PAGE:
Iʼve also become interested in a Doctors Without Borders career, which would involve spending time in another country, in which case knowledge of another language would not only be helpful but could possibly be a necessity. I hope to use the Spanish degree I am pursuing directly by working in Latin America. Another option available to someone pursuing a degree in Spanish is to take the test to become certiﬁed as a translator, which may provide a lot of extra income during grad school.
Through all of my experience with learning foreign languages, which may not be much given how young I am, Iʼve found that the usefulness of learning them is often underestimated. They can be found in the most unlikely places, such as in my case where I surprised my coworkers by eavesdropping on them while they were talking about me at my job. It appears that they will even be useful in the science-based career that I am hoping for. For what my opinion is worth, anyone who has the opportunity to learn any language should seize it.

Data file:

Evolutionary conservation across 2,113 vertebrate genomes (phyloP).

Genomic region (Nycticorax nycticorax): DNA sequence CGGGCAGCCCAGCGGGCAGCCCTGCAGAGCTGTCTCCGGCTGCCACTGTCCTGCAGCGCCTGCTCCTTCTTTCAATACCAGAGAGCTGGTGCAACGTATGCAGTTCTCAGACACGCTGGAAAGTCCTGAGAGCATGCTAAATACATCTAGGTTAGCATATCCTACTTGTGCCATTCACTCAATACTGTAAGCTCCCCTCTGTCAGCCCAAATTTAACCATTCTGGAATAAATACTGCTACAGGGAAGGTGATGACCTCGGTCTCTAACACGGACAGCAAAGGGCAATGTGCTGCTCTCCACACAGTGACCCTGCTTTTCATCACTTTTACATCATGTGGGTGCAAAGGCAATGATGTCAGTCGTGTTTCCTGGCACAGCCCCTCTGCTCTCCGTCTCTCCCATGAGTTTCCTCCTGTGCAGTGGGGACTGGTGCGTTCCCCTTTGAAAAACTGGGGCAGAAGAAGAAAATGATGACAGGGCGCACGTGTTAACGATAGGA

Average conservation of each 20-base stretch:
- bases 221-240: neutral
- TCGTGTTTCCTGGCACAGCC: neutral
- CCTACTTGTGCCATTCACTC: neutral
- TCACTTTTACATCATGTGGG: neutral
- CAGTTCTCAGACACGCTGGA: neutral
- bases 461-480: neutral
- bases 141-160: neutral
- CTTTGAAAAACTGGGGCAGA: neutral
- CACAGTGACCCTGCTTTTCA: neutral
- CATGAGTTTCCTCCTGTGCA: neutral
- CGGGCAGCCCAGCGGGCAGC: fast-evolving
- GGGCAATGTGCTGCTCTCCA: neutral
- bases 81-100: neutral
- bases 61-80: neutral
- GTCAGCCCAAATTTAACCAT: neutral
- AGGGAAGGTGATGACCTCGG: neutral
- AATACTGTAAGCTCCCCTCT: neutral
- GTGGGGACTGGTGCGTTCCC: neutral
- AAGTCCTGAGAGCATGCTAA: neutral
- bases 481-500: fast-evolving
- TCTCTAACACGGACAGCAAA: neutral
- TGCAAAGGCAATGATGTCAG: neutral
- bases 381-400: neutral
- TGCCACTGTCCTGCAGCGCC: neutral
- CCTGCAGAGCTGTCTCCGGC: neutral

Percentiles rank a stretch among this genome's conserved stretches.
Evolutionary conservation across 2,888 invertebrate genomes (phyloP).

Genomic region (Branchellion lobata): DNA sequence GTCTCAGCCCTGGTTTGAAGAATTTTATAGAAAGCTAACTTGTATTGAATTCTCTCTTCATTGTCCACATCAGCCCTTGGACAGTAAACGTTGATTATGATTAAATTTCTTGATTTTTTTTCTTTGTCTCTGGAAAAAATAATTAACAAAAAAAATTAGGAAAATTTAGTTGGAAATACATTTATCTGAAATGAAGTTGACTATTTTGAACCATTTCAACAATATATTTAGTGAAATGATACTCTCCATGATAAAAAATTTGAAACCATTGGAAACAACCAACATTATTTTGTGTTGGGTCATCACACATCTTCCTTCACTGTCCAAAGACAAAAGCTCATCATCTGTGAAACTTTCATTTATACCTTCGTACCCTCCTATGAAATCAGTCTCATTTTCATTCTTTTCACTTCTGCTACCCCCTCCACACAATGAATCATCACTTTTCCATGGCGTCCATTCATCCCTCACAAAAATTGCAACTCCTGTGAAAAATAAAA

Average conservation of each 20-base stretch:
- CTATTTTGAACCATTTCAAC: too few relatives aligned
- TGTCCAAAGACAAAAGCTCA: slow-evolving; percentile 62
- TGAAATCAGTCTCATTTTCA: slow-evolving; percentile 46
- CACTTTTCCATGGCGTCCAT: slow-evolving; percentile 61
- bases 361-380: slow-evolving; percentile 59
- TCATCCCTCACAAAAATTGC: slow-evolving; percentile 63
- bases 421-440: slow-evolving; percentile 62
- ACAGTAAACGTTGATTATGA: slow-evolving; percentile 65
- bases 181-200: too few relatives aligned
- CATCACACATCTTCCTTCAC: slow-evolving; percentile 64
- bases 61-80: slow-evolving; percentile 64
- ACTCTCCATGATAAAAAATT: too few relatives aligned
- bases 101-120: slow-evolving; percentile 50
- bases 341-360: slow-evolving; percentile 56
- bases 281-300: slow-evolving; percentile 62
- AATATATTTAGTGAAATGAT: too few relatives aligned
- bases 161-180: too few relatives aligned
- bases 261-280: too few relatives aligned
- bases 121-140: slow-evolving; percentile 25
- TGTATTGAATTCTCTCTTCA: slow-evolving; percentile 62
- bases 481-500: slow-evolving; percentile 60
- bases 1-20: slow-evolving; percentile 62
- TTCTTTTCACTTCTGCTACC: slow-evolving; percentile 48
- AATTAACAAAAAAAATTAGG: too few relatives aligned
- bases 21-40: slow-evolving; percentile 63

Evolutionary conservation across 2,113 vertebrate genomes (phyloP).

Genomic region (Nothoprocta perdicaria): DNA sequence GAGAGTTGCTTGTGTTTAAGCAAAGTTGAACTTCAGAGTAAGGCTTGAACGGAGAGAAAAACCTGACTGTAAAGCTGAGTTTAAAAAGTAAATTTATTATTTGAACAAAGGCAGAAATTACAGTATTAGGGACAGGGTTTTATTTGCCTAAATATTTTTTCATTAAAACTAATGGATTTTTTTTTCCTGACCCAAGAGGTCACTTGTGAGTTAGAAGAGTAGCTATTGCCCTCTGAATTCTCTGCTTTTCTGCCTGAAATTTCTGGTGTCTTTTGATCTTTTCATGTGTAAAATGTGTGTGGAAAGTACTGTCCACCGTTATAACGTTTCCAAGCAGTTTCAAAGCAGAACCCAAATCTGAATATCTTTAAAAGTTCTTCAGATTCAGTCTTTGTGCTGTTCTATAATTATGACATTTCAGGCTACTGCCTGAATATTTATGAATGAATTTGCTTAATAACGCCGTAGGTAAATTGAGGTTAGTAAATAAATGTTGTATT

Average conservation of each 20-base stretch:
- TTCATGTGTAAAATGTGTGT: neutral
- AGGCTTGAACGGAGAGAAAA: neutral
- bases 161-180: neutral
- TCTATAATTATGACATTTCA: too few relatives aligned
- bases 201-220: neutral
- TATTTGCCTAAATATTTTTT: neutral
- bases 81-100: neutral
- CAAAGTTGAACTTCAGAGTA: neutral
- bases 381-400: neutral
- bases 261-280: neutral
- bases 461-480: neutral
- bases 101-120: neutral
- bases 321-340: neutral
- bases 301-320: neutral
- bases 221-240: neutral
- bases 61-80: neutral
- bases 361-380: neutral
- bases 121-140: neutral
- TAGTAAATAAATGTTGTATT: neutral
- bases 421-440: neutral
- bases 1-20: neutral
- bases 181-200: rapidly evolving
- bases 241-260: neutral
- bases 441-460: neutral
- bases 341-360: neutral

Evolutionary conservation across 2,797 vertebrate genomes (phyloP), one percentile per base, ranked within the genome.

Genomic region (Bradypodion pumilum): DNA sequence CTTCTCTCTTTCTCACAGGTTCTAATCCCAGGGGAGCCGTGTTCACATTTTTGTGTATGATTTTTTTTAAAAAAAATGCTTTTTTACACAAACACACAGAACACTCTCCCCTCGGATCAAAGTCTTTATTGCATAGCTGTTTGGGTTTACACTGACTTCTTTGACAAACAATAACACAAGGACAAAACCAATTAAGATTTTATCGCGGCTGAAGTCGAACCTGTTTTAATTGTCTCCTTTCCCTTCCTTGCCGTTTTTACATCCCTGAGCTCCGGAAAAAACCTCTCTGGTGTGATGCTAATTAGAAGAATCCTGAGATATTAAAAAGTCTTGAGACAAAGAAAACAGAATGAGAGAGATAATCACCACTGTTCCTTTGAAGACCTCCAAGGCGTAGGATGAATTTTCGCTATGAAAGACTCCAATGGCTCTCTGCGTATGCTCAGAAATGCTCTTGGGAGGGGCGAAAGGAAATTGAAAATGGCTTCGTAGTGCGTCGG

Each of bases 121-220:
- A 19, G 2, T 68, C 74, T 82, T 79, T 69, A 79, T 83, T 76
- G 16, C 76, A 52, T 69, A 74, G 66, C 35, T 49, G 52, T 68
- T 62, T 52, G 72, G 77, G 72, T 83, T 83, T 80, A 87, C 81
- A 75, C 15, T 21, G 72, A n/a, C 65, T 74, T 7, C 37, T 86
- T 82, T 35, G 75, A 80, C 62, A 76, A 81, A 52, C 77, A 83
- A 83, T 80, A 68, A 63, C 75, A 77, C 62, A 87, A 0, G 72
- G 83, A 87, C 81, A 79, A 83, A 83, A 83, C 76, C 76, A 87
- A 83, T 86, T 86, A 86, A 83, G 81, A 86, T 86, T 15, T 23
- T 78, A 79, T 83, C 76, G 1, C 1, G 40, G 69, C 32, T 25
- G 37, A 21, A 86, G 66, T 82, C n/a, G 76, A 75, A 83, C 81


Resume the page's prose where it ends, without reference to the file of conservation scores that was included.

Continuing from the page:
Beth is a freshman studying Spanish and science at American University. Her career aspiration is to be part of Doctors Without Borders or a similar organization, preferably in Latin America. This would allow her to combine many of her favorite things: traveling, languages, science and community service. Beth is one of Go Global!’s founding contributors. You can check her out in the soon-to-be-released Go Global! Launching an International Career Here or Abroad.